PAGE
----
The hackers that breached Twitter’s security and promote a fake bitcoin giveaway using the accounts of high-profile figures and organizations have moved the funds to an address that has previously interacted with Coinbase and BitPay.

According to Israel-based blockchain intelligence startup Whitestream, as first reported by Cointelegraph, the funds are now consolidating on the hackers’ “1Ai5” legacy bitcoin address, which has in the past interacted with both Coinbase and BitPay, two cryptocurrency firms that provide merchant solutions.

The address was the first one hackers started using, but then, later on, switched to a Bench32 address that was used in the fake bitcoin giveaway that used the Twitter accounts of high-profile figures like Bill Gates, Joe Biden, and Barack Obama, and the accounts of firms like Uber, Apple, CoinDesk, Coinbase, and Binance.

The 14.75 BTC the giveaway netted the hackers, at press time worth $134,100, have been moved to the 1Ai5 bitcoin address that has in the past made three transactions associated with Coinbase and BitPay. The first and largest was made in May 2020, when 1.2 BTC were moved to a BitPay address. The other two were for smaller amounts to a Coinbase-related address.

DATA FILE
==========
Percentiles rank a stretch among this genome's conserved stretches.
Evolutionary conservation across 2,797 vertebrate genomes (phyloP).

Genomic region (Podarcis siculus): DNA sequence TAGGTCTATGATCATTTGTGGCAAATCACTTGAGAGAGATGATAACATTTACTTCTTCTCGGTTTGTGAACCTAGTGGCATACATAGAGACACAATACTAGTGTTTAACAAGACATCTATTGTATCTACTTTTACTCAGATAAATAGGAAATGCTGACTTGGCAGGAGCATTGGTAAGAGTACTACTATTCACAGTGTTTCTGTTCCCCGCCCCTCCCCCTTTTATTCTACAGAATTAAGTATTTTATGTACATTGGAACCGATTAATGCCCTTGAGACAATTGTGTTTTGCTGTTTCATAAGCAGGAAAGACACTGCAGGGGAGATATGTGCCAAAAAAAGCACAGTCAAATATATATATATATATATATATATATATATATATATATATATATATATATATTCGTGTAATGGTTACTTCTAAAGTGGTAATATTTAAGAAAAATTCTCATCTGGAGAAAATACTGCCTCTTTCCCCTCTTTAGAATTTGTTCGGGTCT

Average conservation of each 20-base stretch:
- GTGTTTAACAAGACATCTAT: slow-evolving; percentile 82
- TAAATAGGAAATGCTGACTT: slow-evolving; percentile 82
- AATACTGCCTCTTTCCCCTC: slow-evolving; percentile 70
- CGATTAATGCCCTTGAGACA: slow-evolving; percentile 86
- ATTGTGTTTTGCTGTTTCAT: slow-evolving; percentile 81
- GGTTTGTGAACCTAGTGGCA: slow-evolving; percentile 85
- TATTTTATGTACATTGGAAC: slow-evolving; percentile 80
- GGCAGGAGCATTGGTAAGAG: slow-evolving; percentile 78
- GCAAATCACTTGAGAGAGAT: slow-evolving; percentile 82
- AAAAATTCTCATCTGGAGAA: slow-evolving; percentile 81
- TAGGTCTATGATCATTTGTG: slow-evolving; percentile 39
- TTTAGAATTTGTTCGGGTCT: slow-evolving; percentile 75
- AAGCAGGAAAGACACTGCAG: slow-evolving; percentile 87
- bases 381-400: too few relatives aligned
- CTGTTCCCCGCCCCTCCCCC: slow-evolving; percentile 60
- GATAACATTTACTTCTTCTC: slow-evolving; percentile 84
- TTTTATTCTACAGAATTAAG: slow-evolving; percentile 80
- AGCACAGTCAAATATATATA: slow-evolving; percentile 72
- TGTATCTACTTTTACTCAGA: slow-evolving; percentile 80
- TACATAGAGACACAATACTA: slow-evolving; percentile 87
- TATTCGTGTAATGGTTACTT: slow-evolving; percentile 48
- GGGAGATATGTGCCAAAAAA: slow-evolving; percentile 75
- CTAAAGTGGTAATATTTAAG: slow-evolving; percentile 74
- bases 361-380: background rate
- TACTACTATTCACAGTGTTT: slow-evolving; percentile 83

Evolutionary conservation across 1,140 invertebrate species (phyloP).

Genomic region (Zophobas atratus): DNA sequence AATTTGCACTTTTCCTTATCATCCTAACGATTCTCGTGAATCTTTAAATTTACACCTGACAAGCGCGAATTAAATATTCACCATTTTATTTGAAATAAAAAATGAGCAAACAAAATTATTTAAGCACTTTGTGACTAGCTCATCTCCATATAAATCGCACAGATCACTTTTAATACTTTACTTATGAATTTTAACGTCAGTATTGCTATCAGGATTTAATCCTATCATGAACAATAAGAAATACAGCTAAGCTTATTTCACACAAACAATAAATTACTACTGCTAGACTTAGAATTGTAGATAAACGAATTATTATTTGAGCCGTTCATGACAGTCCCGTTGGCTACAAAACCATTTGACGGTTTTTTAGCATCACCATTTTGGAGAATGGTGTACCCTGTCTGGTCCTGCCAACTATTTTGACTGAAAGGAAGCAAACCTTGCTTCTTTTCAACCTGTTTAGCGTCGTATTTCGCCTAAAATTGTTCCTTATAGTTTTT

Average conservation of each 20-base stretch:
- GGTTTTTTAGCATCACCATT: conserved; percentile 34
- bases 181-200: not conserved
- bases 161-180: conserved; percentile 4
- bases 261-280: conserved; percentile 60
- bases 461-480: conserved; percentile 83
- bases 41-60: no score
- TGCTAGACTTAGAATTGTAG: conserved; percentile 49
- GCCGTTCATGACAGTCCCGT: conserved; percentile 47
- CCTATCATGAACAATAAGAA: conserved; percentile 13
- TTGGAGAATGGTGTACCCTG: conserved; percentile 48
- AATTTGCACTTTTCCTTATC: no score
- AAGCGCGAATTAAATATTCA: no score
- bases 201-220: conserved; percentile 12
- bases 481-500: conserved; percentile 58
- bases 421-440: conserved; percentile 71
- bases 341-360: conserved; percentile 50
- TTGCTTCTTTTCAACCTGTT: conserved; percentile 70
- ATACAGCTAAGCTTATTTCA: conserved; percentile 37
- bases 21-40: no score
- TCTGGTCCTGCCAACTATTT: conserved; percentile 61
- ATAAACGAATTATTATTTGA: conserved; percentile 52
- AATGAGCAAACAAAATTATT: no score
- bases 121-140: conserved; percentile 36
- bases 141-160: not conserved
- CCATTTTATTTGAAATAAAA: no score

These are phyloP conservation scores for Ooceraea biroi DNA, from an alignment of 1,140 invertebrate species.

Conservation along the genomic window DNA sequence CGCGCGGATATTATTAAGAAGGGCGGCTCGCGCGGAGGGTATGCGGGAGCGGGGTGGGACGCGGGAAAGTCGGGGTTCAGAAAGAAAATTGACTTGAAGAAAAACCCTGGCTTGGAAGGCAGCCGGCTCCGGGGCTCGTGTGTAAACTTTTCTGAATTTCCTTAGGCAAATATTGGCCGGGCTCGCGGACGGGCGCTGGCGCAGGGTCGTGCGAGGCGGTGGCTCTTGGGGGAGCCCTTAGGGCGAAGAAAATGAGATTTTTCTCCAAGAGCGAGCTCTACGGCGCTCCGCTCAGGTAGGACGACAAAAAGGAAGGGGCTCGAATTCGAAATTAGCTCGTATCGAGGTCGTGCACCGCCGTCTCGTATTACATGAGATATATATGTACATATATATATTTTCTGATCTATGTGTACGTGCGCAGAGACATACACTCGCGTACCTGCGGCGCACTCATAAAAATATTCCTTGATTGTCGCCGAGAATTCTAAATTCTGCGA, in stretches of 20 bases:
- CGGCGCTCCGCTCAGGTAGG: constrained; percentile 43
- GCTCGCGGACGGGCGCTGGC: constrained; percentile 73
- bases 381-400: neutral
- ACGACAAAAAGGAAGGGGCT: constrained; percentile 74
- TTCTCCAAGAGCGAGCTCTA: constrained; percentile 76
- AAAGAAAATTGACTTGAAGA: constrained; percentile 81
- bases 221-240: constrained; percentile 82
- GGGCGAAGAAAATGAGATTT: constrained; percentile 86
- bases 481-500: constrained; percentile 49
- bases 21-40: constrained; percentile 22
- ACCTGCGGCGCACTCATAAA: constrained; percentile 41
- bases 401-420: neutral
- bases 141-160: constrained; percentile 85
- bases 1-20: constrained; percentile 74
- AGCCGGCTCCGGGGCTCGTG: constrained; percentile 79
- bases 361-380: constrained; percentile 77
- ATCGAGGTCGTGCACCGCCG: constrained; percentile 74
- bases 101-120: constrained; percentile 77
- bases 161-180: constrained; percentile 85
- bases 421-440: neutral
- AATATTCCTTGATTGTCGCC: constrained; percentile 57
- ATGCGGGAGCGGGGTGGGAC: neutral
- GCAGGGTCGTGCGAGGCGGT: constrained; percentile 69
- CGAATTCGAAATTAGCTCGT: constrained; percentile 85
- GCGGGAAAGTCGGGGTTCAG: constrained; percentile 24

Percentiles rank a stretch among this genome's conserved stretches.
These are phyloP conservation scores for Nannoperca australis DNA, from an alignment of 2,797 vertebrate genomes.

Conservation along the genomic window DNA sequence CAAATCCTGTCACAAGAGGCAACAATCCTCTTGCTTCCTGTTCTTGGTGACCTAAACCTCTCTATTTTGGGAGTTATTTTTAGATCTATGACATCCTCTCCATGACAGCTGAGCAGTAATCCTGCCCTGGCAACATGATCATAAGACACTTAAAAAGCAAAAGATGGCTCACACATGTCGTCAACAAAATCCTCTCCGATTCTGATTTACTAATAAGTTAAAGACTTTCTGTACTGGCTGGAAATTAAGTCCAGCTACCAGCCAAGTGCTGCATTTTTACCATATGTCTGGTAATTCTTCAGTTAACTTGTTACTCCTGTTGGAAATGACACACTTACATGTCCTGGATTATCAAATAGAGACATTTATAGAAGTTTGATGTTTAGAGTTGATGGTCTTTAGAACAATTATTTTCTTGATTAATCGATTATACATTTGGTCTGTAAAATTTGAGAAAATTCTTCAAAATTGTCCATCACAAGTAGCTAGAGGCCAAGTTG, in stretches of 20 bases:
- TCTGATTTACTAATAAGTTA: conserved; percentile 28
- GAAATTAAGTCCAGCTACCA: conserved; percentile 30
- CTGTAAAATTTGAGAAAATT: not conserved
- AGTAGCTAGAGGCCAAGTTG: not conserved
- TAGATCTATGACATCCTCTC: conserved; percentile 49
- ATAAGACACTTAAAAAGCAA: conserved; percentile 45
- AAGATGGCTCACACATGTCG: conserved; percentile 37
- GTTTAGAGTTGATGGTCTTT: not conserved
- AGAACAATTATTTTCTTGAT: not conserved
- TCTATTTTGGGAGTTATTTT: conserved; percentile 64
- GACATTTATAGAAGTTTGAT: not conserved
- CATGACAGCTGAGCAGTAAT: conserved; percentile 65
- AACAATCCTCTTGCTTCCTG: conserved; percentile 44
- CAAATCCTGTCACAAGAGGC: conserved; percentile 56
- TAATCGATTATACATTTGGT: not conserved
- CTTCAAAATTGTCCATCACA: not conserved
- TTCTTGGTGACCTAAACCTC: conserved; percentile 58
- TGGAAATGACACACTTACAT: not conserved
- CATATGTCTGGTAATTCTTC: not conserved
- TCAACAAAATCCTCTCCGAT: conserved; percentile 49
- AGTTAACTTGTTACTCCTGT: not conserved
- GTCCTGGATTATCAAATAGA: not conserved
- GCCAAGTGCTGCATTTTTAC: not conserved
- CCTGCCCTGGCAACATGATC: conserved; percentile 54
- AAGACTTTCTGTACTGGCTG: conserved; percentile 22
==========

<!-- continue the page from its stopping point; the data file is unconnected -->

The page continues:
The transactions sent to Coinbase are harder to trace because the address changed with every input. The hackers’ identity could now be exposed thanks to interactions with these firms, although an investigation could be hard if the transactions were sent to merchants that accept crypto with these firms.

Security experts have warned that the fake bitcoin giveaway on Twitter could be covering “other malicious activity.” The microblogging platform has revealed it was looking into any other potential damages. If the hackers stole Twitter users’ data they could, for example, sell it on the dark web.  As reported, hackers are currently trying to sell the data of 142 million MGM Resorts guests for either BTC or XMR.

Featured image via Unsplash.